The First Three Chapters of NL:TBE

Ebook_Cover_Kellinkston (2)

I hope the day finds you well, I have a little gift for you,

I figured now that Nocturna League Episode 5: The Black Eye is only 3 days away it would be prudent to release a teaser of sorts. I present to you the first three chapters in Nocturna League’s very first full-length novel! Enjoy!

Chapter One: The Point of No Return

This longer story of The Nocturna and her crew begins familiarly enough. Colette and Dunks are sparring in the ship’s small, gray gymnasium.

Colette, soaring with momentum, slides across a wall and pushes off to aim another hit. Dunklestein is just standing, one arm at his hip and the other with a pint of lager.

“How about this?” Colette flies forward with trained, acrobatic poise, her fist raised high to grand-slam her opponent.

Dunklestein only needs to raise his leg to intercept her and impact her speed against his knee. “How about what?” he asks as Colette buckles over in pain. With a desperate rebound, she tosses onto her back and shoots a foot in-between his legs. Again Dunklestein only needs to move his knee to the side to block the hit and follow up by weighing his foot down on her leg, locking her in place. Colette kicks with her other leg again and again, but it seems like nothing can move him. Dunks crosses his arms with a smile as he watches Colette flex up, wrap her arms around his leg and attempt to move it that way.

You’re…” Colette hisses. “You’re too fat, Dunks! Dammit!” She falls back to the plush floor, exhausted after ten straight minutes of this maddening exertion.

Dunklestein shrugs as he takes a gulp of his beer. “I’m not sure how much this is helping.”

“What?” She says between pants.

“I mean, this: our sparring. It helped you alright for a little while. You’ve gotten way better at fighting and you’re as fast n’ strong as most any man on board, but you’re just about at your limit, I reckon.” He takes his foot off her.

With a burst of energy, she shoots back up to her feet. “No! Not even close to it! Come on, another round!”

Dunks shakes his head. “I can’t be standin’ around hours each day kicking your pa’toosh, kiddo. I actually do have a job on the ship, and you seem to have gotten to a point where you can’t get any better.”

Colette tightens up in exasperation. “Don’t do this to me, Dunks. I’m trusting you… The Captain’s trusting you to do your job training me!”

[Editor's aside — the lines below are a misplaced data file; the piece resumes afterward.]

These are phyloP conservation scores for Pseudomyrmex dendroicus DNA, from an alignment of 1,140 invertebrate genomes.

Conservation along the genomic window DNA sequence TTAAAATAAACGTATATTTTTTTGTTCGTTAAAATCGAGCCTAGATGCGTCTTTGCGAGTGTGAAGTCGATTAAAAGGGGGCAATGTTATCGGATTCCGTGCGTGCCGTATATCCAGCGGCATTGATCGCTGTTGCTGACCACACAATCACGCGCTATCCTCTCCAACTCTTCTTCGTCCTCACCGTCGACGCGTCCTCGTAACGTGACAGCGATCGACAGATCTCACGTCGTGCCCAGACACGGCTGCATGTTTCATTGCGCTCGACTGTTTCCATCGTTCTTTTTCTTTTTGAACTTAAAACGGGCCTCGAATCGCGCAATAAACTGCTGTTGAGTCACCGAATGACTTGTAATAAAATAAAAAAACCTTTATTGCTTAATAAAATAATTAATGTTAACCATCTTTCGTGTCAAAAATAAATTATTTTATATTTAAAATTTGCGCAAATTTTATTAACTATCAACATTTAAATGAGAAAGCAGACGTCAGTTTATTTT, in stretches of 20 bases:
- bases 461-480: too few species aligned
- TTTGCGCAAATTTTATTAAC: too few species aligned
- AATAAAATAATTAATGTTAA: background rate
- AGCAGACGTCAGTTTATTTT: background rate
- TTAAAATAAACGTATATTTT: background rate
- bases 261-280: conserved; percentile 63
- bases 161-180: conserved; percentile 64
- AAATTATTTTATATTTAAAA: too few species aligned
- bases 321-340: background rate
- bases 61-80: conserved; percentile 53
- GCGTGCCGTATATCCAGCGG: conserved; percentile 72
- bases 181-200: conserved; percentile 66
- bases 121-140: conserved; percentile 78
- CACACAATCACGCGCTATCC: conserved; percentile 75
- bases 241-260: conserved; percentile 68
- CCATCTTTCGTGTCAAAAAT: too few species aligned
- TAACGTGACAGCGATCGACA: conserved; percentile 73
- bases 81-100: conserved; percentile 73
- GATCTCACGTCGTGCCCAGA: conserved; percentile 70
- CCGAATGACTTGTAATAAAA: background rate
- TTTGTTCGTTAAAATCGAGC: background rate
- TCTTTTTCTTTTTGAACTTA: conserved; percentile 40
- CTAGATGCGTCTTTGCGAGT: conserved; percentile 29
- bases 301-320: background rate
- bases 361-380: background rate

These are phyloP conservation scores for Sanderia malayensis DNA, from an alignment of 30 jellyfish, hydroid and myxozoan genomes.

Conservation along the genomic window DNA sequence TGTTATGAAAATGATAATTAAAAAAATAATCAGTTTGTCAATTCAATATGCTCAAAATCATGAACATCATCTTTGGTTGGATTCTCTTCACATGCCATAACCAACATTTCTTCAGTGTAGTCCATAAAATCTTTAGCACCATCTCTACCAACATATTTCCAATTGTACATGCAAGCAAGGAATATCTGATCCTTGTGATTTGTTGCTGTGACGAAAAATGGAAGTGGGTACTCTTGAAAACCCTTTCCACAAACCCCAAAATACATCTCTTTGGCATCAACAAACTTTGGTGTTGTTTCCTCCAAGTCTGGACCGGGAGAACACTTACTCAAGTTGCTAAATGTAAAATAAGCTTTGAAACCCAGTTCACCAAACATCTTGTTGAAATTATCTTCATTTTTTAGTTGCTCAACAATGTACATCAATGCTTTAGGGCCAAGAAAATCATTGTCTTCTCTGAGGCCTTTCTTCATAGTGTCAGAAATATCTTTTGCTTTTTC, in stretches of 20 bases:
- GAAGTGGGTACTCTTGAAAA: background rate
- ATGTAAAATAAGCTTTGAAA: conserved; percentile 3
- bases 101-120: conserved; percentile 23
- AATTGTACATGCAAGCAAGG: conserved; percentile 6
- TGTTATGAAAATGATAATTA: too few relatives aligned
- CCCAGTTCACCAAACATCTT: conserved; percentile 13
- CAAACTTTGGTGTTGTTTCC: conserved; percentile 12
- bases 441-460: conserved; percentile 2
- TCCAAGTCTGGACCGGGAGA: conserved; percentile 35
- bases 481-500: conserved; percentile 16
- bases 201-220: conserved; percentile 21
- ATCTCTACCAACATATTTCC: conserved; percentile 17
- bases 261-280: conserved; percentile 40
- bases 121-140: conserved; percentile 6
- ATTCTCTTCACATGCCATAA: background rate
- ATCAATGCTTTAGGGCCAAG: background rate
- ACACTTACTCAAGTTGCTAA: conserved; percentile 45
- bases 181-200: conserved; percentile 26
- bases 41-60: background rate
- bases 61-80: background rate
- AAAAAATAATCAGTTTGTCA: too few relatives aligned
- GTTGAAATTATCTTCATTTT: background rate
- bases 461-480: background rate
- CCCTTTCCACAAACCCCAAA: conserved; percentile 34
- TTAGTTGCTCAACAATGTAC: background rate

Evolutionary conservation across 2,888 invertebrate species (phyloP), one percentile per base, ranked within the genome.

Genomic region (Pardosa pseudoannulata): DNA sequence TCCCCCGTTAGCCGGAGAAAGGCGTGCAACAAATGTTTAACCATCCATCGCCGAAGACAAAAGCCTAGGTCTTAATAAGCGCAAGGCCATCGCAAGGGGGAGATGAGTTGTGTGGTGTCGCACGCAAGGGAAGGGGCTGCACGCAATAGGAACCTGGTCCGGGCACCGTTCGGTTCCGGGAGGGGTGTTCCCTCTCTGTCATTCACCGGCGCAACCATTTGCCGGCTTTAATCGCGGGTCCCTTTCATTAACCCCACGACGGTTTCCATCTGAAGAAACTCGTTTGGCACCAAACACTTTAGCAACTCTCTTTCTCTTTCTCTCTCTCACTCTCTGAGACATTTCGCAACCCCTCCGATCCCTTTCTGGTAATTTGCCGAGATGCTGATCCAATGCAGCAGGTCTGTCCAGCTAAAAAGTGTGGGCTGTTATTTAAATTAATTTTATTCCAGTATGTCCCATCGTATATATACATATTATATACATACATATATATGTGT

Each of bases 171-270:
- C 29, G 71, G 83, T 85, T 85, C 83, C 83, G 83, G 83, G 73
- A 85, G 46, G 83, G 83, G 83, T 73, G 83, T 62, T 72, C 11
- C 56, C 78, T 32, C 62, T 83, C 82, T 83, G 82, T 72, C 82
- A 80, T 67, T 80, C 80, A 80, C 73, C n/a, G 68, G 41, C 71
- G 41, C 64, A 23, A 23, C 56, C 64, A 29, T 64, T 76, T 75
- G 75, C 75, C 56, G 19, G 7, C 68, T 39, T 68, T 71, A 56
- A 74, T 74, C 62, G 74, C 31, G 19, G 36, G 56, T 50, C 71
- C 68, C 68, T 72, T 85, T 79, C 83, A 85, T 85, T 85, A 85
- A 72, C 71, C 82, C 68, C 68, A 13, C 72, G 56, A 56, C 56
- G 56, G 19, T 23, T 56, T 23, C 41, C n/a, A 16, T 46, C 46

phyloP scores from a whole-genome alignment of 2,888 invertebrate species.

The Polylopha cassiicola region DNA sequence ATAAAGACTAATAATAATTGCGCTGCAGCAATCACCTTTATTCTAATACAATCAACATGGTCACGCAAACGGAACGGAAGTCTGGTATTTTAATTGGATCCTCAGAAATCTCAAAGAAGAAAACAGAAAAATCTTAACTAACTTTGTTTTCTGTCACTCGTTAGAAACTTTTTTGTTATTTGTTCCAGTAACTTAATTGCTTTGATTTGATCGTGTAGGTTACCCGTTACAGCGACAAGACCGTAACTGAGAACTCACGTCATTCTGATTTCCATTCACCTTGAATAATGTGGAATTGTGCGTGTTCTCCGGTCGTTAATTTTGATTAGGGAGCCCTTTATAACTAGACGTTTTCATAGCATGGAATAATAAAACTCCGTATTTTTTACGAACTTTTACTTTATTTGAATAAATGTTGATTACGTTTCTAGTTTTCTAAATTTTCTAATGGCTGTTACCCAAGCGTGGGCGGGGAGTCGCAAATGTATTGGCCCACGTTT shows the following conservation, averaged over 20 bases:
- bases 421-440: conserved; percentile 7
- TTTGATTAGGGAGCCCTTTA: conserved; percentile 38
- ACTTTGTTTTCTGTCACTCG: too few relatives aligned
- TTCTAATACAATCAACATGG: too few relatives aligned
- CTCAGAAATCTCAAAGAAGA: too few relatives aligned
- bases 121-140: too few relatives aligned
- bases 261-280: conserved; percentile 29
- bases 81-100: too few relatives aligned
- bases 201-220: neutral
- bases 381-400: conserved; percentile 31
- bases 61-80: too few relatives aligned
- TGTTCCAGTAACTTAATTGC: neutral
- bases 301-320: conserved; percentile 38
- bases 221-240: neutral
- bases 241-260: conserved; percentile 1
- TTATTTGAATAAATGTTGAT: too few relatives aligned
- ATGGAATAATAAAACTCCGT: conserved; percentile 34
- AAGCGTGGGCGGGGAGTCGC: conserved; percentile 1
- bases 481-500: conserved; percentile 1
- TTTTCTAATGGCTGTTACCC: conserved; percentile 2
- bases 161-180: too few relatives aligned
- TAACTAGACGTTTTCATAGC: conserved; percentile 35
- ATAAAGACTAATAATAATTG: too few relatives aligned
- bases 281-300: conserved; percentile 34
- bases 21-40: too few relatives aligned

“Yeah, but some of the boys on board have been getting a little rowdy when I’ve been gone.”

“The Captain can take care of them.”

He takes another sip. “He’s way busier than either us, Colette. All that nonsensical stuff he does from day to day is actually saving our lives without us knowing it.”

“Yeah, so what do you mean to say?”

Dunklestein finishes his pint, places it aside and addresses her. “He can’t be bothered with petty trouble like whatever-” he raises his hands to make quotations, “degenerate activity the other jobbers are getting themselves into. It’s all fun and games until someone loses their soul or gets split in half, except the boys do think that’s fun, so I gotta keep th’ peace.”

Colette points her finger as if she has the perfect response, but she lowers it back in line. “So you’re saying we’re done.”

Dunks shrugs again. “I’m saying I’ve taught you all you can learn from me. Maybe you should talk to The Captain about learning under someone else. Maybe Estradia.”

Gross.” She scowls.

“Or Boris.

“I don’t need to learn how to cook.”

“As a sparring partner.”

Colette cringes. “Thanks, but I think I’ll skip that.”

Dunklestein nods with a superior grin. “Then that’s that. If you really want to keep sparring, maybe learn a few pointers from some of the other folks on the ship. If you’re looking for a sounder kicking that I can give you, I hear the dude in Enforcement’s a right good fi-…” Dunks inhales sharply.

Colette’s indignant expression melts into a sort of blank curiosity. “Wait… Enforcement?”

Dunklestein flinches, realizing he said something he shouldn’t have. “Uh, nevermind.”

“You mean that room labeled ‘Enforcement’ on the third deck?”

“Nevermind, lass.”

Her features sharpen with intrigue. “The one that’s always locked, just like the lower decks?”

Dunklestein takes a deep breath. “You didn’t hear it from me, got it?”

Colette raises a blond brow and comes to a slow nod. “What guy in Enforcement?”

Dunks’ smile returns as quickly as it had left, and he bumps her on the shoulder with his fist. “Right. Now I’m going to hang with the boys. It’s usually around this time that they’re up to no good anyway.” He puts one foot out the door. “Bit of advice: even if you know about the guy that doesn’t mean he could help you. If you ask me you’re as far as a human girl can get.” He disappears out the door, leaving a contested Colette.